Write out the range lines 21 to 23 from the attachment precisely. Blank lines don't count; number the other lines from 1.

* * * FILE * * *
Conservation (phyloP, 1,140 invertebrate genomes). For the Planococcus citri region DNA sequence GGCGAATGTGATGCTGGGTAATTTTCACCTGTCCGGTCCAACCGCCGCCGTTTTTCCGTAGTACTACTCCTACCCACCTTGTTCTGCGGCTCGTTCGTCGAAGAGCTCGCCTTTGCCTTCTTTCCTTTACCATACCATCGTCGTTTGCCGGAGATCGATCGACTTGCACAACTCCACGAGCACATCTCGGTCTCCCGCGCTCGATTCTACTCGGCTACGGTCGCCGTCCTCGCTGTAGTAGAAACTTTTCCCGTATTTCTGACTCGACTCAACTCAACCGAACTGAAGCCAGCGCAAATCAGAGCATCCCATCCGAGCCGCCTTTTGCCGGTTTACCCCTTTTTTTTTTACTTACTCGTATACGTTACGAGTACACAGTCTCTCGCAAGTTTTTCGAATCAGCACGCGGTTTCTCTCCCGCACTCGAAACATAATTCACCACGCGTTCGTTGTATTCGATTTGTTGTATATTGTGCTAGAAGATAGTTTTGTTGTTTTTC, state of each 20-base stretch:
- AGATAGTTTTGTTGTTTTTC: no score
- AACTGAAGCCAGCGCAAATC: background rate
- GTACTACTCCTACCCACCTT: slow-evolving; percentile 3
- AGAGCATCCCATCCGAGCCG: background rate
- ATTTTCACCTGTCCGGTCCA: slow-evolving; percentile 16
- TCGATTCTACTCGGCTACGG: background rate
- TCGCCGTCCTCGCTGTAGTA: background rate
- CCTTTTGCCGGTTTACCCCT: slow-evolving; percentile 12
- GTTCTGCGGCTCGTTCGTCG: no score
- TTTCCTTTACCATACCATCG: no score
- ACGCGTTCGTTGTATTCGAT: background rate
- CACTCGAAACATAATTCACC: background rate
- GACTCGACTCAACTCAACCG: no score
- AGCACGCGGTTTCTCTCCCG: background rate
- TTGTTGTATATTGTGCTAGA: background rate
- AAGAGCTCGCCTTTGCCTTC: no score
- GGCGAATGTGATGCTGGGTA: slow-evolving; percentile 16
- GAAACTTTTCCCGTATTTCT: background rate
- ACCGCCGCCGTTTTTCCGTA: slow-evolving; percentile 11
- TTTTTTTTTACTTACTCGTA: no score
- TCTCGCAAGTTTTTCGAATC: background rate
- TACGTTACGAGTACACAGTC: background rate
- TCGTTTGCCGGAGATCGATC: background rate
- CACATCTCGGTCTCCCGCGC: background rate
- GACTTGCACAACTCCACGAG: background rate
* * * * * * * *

- TTTTTTTTTACTTACTCGTA: no score
- TCTCGCAAGTTTTTCGAATC: background rate
- TACGTTACGAGTACACAGTC: background rate